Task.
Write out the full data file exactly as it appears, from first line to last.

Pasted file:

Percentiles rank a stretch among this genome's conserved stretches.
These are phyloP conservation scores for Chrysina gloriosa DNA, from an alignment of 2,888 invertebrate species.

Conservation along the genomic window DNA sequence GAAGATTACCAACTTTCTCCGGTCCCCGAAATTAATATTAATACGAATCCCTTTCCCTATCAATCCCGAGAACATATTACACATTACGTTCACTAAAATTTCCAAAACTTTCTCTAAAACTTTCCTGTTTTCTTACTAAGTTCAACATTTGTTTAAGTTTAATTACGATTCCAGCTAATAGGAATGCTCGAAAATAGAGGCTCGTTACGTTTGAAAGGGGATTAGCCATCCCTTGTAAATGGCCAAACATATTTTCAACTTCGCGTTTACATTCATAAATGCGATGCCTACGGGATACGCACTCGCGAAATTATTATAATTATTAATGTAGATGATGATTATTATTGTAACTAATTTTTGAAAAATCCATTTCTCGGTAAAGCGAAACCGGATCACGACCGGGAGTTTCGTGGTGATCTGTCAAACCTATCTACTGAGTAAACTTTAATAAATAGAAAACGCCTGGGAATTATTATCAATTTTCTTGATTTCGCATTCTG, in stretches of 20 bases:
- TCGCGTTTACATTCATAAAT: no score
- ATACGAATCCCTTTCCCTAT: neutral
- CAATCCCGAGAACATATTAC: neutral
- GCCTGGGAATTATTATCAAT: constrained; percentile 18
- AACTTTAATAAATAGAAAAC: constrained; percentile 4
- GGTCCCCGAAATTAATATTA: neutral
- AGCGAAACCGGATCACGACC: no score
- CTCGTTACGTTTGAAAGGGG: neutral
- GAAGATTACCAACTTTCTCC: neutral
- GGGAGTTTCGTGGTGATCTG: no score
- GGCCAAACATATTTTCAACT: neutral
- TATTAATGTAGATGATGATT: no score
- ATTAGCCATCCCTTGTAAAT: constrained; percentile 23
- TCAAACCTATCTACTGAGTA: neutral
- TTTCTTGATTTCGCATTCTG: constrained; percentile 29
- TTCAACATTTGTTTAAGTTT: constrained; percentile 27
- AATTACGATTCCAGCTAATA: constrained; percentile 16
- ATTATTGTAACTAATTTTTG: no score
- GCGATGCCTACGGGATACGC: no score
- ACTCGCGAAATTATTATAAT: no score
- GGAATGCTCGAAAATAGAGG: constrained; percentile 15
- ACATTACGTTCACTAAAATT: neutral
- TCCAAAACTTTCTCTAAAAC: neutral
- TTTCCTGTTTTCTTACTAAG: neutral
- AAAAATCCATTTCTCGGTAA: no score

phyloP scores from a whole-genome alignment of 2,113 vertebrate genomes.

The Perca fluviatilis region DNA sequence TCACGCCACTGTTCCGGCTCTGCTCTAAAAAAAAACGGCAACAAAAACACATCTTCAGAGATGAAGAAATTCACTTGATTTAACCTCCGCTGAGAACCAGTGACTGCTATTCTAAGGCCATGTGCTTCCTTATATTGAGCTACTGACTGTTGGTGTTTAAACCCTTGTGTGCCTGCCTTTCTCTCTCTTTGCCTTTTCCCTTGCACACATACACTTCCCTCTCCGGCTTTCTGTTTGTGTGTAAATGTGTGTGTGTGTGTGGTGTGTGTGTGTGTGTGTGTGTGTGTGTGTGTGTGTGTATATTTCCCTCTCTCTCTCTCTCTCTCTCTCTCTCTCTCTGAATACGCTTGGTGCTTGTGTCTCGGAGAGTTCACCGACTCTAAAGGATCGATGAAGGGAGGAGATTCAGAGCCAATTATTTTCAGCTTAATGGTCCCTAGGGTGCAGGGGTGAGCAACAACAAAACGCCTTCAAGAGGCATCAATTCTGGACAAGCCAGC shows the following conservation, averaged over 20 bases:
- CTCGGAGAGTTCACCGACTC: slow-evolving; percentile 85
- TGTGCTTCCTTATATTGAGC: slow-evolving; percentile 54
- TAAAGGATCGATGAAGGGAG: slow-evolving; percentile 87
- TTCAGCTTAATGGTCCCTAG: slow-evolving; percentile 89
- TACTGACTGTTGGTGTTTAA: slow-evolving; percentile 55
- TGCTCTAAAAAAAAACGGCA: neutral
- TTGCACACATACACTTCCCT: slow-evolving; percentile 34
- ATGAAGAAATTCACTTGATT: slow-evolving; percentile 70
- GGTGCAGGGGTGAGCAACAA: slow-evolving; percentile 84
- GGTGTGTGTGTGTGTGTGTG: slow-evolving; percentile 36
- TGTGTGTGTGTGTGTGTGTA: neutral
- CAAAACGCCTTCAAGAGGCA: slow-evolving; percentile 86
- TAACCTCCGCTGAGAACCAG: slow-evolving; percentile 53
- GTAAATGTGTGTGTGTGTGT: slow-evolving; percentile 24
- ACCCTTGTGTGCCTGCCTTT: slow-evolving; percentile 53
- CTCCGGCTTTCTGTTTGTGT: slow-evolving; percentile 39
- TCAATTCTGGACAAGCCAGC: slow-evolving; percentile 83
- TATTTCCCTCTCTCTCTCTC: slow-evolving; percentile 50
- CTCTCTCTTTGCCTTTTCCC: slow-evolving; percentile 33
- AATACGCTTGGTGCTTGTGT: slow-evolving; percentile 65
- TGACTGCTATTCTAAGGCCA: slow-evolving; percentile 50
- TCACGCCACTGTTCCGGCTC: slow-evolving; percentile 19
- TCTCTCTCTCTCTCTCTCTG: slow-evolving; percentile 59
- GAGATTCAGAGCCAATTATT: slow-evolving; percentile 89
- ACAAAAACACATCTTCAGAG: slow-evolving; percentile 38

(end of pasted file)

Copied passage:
Percentiles rank a stretch among this genome's conserved stretches.
These are phyloP conservation scores for Chrysina gloriosa DNA, from an alignment of 2,888 invertebrate species.

Conservation along the genomic window DNA sequence GAAGATTACCAACTTTCTCCGGTCCCCGAAATTAATATTAATACGAATCCCTTTCCCTATCAATCCCGAGAACATATTACACATTACGTTCACTAAAATTTCCAAAACTTTCTCTAAAACTTTCCTGTTTTCTTACTAAGTTCAACATTTGTTTAAGTTTAATTACGATTCCAGCTAATAGGAATGCTCGAAAATAGAGGCTCGTTACGTTTGAAAGGGGATTAGCCATCCCTTGTAAATGGCCAAACATATTTTCAACTTCGCGTTTACATTCATAAATGCGATGCCTACGGGATACGCACTCGCGAAATTATTATAATTATTAATGTAGATGATGATTATTATTGTAACTAATTTTTGAAAAATCCATTTCTCGGTAAAGCGAAACCGGATCACGACCGGGAGTTTCGTGGTGATCTGTCAAACCTATCTACTGAGTAAACTTTAATAAATAGAAAACGCCTGGGAATTATTATCAATTTTCTTGATTTCGCATTCTG, in stretches of 20 bases:
- TCGCGTTTACATTCATAAAT: no score
- ATACGAATCCCTTTCCCTAT: neutral
- CAATCCCGAGAACATATTAC: neutral
- GCCTGGGAATTATTATCAAT: constrained; percentile 18
- AACTTTAATAAATAGAAAAC: constrained; percentile 4
- GGTCCCCGAAATTAATATTA: neutral
- AGCGAAACCGGATCACGACC: no score
- CTCGTTACGTTTGAAAGGGG: neutral
- GAAGATTACCAACTTTCTCC: neutral
- GGGAGTTTCGTGGTGATCTG: no score
- GGCCAAACATATTTTCAACT: neutral
- TATTAATGTAGATGATGATT: no score
- ATTAGCCATCCCTTGTAAAT: constrained; percentile 23
- TCAAACCTATCTACTGAGTA: neutral
- TTTCTTGATTTCGCATTCTG: constrained; percentile 29
- TTCAACATTTGTTTAAGTTT: constrained; percentile 27
- AATTACGATTCCAGCTAATA: constrained; percentile 16
- ATTATTGTAACTAATTTTTG: no score
- GCGATGCCTACGGGATACGC: no score
- ACTCGCGAAATTATTATAAT: no score
- GGAATGCTCGAAAATAGAGG: constrained; percentile 15
- ACATTACGTTCACTAAAATT: neutral
- TCCAAAACTTTCTCTAAAAC: neutral
- TTTCCTGTTTTCTTACTAAG: neutral
- AAAAATCCATTTCTCGGTAA: no score

phyloP scores from a whole-genome alignment of 2,113 vertebrate genomes.

The Perca fluviatilis region DNA sequence TCACGCCACTGTTCCGGCTCTGCTCTAAAAAAAAACGGCAACAAAAACACATCTTCAGAGATGAAGAAATTCACTTGATTTAACCTCCGCTGAGAACCAGTGACTGCTATTCTAAGGCCATGTGCTTCCTTATATTGAGCTACTGACTGTTGGTGTTTAAACCCTTGTGTGCCTGCCTTTCTCTCTCTTTGCCTTTTCCCTTGCACACATACACTTCCCTCTCCGGCTTTCTGTTTGTGTGTAAATGTGTGTGTGTGTGTGGTGTGTGTGTGTGTGTGTGTGTGTGTGTGTGTGTGTGTATATTTCCCTCTCTCTCTCTCTCTCTCTCTCTCTCTCTCTGAATACGCTTGGTGCTTGTGTCTCGGAGAGTTCACCGACTCTAAAGGATCGATGAAGGGAGGAGATTCAGAGCCAATTATTTTCAGCTTAATGGTCCCTAGGGTGCAGGGGTGAGCAACAACAAAACGCCTTCAAGAGGCATCAATTCTGGACAAGCCAGC shows the following conservation, averaged over 20 bases:
- CTCGGAGAGTTCACCGACTC: slow-evolving; percentile 85
- TGTGCTTCCTTATATTGAGC: slow-evolving; percentile 54
- TAAAGGATCGATGAAGGGAG: slow-evolving; percentile 87
- TTCAGCTTAATGGTCCCTAG: slow-evolving; percentile 89
- TACTGACTGTTGGTGTTTAA: slow-evolving; percentile 55
- TGCTCTAAAAAAAAACGGCA: neutral
- TTGCACACATACACTTCCCT: slow-evolving; percentile 34
- ATGAAGAAATTCACTTGATT: slow-evolving; percentile 70
- GGTGCAGGGGTGAGCAACAA: slow-evolving; percentile 84
- GGTGTGTGTGTGTGTGTGTG: slow-evolving; percentile 36
- TGTGTGTGTGTGTGTGTGTA: neutral
- CAAAACGCCTTCAAGAGGCA: slow-evolving; percentile 86
- TAACCTCCGCTGAGAACCAG: slow-evolving; percentile 53
- GTAAATGTGTGTGTGTGTGT: slow-evolving; percentile 24
- ACCCTTGTGTGCCTGCCTTT: slow-evolving; percentile 53
- CTCCGGCTTTCTGTTTGTGT: slow-evolving; percentile 39
- TCAATTCTGGACAAGCCAGC: slow-evolving; percentile 83
- TATTTCCCTCTCTCTCTCTC: slow-evolving; percentile 50
- CTCTCTCTTTGCCTTTTCCC: slow-evolving; percentile 33
- AATACGCTTGGTGCTTGTGT: slow-evolving; percentile 65
- TGACTGCTATTCTAAGGCCA: slow-evolving; percentile 50
- TCACGCCACTGTTCCGGCTC: slow-evolving; percentile 19
- TCTCTCTCTCTCTCTCTCTG: slow-evolving; percentile 59
- GAGATTCAGAGCCAATTATT: slow-evolving; percentile 89
- ACAAAAACACATCTTCAGAG: slow-evolving; percentile 38